We will also be removing snow, first on Maine Street and the Bank Street and Cumberland Street municipal lots and then other narrow streets in the in-town area. We must do Maine Street and the parking lots every storm, and try to rotate which side streets get done as it takes at least 2 weeks to remove snow from all the in-town side streets, and we often get another storm before we can remove snow from the entire route.
How You Can Help
- Make certain your vehicle is ready for winter driving and do not drive in winter storms unless absolutely necessary.
- Reduce your speed. This is the number 1 cause of winter accidents.
- Please do not park in the roadway or shoulder area during a storm. Our plows must be able to clear the area the first time through without having to return to clean it up later. Remember, emergency parking bans are typically declared during a snow event or the night after so we can do clean up. If you park on street during a parking ban your car will be ticketed and towed at your expense. Also, please do not place any rocks, marker posts or similar obstructions within 6 feet of the road edge. We need to plow out this area for drainage and space to put snow from future storms.
- Do not shovel, snow-blow or have your driveway plowed into or across the road. This is prohibited by law and can cause a serious traffic hazard. If possible, it is best to place snow on the side of your driveway opposite the direction from which the plow is coming. That way, the plow will push snow away from your driveway rather than back into it.
- If possible, wait until the highway has been plowed before cleaning out the end of your driveway. There is no practical way to plow the highway without depositing snow into your driveway. Please understand the Town cannot go back and shovel or plow out the end of any private driveway.
- Help reduce the possibility of a broken mailbox post. All our plow operators are urged to take precautions to avoid hitting mailbox posts. However, experience has shown that with reduced visibility during a storm it is not always possible for a driver to see a post in time to avoid striking it with the wing of the plow. Any installation within the highway right-of-way, including a mailbox, is placed there at the owner's risk. Therefore, owners are encouraged to put mailboxes at the maximum usable distance back from the roadway pavement and we recommend a 42 inch mounting height with reflectors on the post. For more details, please see our printable mailbox information (PDF). Posts should also be checked for deterioration or rot to reduce the possibility of their being broken off simply by the weight of plowed snow.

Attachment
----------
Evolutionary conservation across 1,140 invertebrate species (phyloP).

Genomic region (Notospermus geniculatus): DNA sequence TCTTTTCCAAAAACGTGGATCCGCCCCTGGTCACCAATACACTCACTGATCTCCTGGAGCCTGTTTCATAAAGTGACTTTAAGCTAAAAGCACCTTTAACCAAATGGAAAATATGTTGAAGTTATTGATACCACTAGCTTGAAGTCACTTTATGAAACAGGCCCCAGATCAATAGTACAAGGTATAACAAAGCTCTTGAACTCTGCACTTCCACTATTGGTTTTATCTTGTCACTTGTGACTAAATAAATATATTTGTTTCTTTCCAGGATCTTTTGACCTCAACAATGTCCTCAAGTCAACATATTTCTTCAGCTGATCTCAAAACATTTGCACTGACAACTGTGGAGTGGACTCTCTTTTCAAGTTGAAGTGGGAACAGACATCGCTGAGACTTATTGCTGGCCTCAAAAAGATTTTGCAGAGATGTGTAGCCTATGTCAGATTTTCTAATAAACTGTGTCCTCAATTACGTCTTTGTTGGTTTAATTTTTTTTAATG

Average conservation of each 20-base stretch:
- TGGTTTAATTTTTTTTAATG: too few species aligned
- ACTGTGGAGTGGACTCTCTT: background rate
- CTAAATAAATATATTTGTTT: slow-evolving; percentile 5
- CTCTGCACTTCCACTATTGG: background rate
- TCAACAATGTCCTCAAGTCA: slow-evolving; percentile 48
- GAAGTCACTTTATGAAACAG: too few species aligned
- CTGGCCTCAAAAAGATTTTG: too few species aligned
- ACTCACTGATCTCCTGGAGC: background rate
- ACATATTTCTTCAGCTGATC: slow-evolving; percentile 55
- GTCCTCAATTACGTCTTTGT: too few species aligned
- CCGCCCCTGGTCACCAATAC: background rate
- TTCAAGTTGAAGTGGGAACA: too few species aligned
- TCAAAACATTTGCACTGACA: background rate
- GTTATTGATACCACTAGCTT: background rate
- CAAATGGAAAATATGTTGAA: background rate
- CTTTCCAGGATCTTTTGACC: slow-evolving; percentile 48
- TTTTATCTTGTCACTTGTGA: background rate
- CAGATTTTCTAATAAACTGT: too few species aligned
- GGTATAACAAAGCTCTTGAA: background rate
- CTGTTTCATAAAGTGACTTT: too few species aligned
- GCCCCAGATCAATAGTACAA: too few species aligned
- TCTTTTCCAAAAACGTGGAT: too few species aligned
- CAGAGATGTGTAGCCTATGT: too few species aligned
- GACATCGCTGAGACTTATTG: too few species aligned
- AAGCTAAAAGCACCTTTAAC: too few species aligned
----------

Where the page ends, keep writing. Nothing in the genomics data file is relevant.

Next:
- Public Works does not have a dispatcher on duty except during normal workdays from 7 a.m. to 4 p.m. (call 207-725-6654). During a bad storm please only call when absolutely necessary. For emergencies you may also contact the Police Department at 207-725-5521.
- Don't be misled by plow trucks riding with their plows up. They may be going in for fuel or repairs or headed for another area. Public Works maintains all roads in Brunswick, except those maintained by the Maine Department of Transportation (MDOT): I-295 and the Exit 28 ramp to Pleasant Street at Dexter Shoe, divided Route 1 from Maine Street to the West Bath town line, and the Old Portland Road (Route 1 from Dexter Shoe to the Freeport line). Please call MDOT at 207-885-7000 (Scarborough office) to report a problem with these roads.
- Finally, please be patient. Whether it is your driveway for which you are responsible or the 140 road miles that the Town is responsible for, snow removal is an arduous and time consuming job. If a storm is of long duration, understand that we are a small organization with limited reserves and our workers continue around the clock until the job is done. We strive for the safest streets and roads at a reasonable cost in the shortest period of time.